To make red wine, you place whole grapes, skins and some stems, in a tank and close it. The respiration in the fruit, which consumes oxygen and creates carbon dioxide, kills the skin cells and extracts color.

Thus, the skins, seed and juice are all fermented together. This product requires careful control, to maintain adequate yeast levels and other factors.

You will probably have to add yeast for the fermentation process, Dieter says. "Grapes have their own yeast on the skins, but you have to be very skilled to ferment a grape with its own yeast."

With reds, there is a cap, which is simply the skins and seeds floating in red musts. This cap rises to the top many times, and you must punch it down, says Dieter. When it sinks, your wine is ready to press the grapes.

"The best wine is the free wine, which is the juice at the bottom," Dieter says. "You pour this through a filter before pressing the wine."

After it's pressed, the result is "second run" wine, also called the "must."

The process is slightly different for making white wine. First, the grapes are pressed and must be removed from their skins immediately.

The must is then put into a fermentation container and yeast is added.

In the fermentation process for both red and white wines, contact with air must be restricted to prevent oxidation. For at-home wine makers there are traps available for small fermenters, which prevents air from entering but allows carbon dioxide to escape.

Once the amount of fermentable sugar is very low, the process ceases. The period of fermentation varies, depending on the grapes. Often, you'll be able to tell when the majority of the yeast cells can be found in the sediment, or lees.

At this point, it's time to "rack" the solution, or separate the supernatant wine from the lees.

You will also need to clarify your wine. Bentonite is the most widely used clarifying agent. Others, such as gelatin, nylon or egg whites, may be used to remove excess color.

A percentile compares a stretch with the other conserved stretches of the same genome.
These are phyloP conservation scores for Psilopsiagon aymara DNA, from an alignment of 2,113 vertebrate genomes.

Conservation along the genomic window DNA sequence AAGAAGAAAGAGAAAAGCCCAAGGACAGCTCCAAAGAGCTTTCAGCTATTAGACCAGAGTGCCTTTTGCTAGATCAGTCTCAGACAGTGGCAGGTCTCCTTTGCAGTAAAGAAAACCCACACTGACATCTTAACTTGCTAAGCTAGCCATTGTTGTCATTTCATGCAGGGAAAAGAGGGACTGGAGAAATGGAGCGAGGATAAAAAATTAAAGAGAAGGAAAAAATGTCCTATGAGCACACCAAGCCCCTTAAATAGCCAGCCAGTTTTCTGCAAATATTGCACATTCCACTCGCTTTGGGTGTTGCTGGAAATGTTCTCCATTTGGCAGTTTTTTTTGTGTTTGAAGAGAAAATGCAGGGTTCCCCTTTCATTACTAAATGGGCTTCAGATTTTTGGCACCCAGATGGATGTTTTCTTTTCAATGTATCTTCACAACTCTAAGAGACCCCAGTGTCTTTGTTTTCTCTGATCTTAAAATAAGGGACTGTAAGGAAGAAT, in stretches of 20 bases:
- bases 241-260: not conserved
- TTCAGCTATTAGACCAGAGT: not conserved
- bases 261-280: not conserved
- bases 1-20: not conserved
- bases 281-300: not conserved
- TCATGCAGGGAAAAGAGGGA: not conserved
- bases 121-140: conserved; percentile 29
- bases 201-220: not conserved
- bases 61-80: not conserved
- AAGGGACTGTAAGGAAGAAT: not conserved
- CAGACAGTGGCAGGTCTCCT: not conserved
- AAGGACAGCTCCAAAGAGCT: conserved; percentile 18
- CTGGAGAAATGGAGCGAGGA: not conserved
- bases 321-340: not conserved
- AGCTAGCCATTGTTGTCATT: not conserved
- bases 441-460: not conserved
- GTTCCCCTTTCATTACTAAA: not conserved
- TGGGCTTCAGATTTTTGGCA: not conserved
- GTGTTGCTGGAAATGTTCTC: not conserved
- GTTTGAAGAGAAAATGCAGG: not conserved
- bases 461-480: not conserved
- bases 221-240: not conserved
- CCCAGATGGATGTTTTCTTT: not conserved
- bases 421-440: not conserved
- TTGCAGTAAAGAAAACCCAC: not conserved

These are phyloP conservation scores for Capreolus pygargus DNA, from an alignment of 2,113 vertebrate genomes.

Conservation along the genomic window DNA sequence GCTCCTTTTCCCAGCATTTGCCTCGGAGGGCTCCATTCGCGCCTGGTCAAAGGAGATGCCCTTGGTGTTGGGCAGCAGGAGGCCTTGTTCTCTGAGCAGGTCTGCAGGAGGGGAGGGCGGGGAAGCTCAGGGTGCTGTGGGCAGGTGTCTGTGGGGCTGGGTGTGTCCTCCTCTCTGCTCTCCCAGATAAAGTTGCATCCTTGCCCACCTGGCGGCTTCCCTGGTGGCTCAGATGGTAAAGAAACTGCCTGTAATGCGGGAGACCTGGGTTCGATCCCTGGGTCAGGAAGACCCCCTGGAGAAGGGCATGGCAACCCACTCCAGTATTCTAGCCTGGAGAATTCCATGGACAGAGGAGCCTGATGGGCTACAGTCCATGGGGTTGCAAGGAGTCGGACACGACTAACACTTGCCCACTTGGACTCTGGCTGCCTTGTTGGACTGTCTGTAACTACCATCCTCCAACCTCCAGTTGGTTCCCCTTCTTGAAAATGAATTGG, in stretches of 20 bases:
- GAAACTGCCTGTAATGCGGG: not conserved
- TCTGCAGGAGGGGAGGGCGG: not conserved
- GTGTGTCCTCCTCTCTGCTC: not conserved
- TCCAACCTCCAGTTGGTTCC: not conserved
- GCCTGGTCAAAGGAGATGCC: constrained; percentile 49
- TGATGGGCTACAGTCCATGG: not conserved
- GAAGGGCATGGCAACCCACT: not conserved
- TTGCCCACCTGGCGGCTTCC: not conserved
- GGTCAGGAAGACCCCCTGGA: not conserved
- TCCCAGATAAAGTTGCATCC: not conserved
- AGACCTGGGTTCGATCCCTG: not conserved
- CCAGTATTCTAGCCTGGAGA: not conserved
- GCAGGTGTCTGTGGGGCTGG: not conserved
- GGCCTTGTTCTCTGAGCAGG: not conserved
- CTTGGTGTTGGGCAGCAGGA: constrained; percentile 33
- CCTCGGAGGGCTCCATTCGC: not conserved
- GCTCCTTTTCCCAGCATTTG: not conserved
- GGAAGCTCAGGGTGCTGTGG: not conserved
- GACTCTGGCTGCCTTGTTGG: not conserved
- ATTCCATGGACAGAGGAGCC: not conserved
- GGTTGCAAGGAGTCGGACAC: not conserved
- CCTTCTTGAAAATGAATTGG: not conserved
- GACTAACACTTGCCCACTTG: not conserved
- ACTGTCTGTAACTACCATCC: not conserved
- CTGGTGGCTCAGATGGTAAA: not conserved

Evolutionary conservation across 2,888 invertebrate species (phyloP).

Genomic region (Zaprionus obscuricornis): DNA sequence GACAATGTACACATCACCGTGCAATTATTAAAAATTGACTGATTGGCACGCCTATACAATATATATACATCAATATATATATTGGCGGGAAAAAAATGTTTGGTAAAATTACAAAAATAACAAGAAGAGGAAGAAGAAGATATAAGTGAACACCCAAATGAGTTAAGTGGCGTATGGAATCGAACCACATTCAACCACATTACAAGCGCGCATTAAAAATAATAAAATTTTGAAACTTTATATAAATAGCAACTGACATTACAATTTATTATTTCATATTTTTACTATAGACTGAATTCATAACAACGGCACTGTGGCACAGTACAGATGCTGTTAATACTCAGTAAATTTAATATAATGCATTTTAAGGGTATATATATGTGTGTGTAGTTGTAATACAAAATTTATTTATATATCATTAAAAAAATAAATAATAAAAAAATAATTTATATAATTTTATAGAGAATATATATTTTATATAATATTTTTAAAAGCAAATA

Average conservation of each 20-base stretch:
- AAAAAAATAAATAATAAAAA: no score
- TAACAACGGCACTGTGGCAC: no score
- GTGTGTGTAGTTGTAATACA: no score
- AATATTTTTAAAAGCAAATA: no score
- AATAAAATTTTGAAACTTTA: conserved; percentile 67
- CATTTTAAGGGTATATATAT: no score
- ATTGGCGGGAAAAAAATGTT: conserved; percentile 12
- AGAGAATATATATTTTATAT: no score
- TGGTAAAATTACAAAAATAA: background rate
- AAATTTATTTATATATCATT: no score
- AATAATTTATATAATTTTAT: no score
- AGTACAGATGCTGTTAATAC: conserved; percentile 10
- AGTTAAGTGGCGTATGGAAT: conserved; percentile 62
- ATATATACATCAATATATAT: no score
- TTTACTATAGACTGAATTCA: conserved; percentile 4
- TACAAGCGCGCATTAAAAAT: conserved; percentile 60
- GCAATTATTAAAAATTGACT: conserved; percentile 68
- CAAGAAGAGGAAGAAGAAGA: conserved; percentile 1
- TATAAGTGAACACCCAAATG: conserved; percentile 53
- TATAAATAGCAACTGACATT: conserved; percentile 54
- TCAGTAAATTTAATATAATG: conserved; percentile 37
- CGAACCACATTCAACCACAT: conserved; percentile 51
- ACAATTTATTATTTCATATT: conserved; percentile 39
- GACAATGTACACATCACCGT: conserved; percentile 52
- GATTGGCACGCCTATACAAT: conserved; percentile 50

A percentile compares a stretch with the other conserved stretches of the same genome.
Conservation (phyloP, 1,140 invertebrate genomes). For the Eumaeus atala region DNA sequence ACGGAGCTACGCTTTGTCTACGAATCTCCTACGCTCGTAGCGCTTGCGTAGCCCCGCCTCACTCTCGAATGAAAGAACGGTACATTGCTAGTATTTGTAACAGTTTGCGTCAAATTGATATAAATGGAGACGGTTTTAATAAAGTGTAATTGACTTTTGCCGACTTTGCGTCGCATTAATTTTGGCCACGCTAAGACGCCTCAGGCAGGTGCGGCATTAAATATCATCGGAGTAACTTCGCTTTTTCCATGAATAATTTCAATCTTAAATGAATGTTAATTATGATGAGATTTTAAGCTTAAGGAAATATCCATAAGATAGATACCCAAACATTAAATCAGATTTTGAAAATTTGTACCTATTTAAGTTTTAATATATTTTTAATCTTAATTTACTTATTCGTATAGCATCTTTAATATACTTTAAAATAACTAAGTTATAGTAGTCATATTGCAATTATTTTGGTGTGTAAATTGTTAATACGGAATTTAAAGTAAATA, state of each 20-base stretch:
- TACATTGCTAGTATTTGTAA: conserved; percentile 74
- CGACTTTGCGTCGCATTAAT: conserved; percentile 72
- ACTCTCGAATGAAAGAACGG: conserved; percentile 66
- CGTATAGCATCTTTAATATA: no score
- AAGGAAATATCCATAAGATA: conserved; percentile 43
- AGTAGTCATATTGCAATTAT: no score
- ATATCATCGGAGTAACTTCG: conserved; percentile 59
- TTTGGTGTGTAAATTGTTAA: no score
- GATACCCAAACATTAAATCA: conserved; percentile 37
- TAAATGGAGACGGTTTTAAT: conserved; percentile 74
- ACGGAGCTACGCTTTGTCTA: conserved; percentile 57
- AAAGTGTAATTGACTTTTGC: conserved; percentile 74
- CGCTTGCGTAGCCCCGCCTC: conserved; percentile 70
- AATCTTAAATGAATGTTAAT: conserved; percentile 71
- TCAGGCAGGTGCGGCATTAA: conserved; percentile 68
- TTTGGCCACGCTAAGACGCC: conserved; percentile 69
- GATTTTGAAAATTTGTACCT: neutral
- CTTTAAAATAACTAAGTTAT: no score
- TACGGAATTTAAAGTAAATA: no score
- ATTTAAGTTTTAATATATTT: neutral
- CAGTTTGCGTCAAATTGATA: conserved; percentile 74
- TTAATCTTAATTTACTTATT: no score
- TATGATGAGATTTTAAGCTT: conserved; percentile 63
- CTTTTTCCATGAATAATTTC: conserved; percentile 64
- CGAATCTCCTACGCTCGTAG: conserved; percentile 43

Once this is completed, the wine is filtered through rough, cloth-covered screens.

This brings you to the aging process, which requires great patience. For example, a good Zinfandel has to age for at least two years to have a good aroma, Dieter says.

If you're impatient to try your concoction, there are wine kits that produce a fair wine within 60 days. There are also nouveau wines, which take three to four months to age.

"They don't have the complexity that a nicely aged wine will have, but they're a good start," Dieter says.

For more information on wine making or Iowa's wineries, contact the Iowa Grape Growers at (641) 648-3888 or log on at

Learning about winemaking

Grab a glass of Merlot -- one from an area winery, of course -- and learn about making wine yourself with one of these selections:

"Home Winemaking Step-by-Step," by Jon Iverson.

"From Vines to Wines: The Complete Guide to Growing Grapes and Making Your Own Wine," by Jeff Cox. (This is the No. 1 pick of many grape growers.)

"Grapes to Wine" and "Wine Growers Guide," by Philip M. Wagner.

"The American Wine Society Presents Growing Wine Grapes," by J. Loenholdt.

"General Viticulture," by Albert Julius Winkler.

"Winemaking: Recipes, Equipment, and Techniques for Making Wine at Home," by Stanley and Dorothy Anderson.

"First Steps in Winemaking : A Complete Month-By-Month Guide to Winemaking (Including the Production of Cider, Perry and Mead) in Your Own Home," by Cyril J. J. Berry.

Getting started

Once you've read up on making wine, you'll need some basic equipment. Most amateur winemakers start with the following:

* a five gallon glass carboy or glass jug;

* siphoning equipment, including a plastic hose, rigid "J" tubes and a sediment excluder;

* airlocks and rubber bungs;

* a hydrometer, which measures the sugar content;

* two ounces of potassium metabisulphite, a sterilizing agent;

* filtering equipment.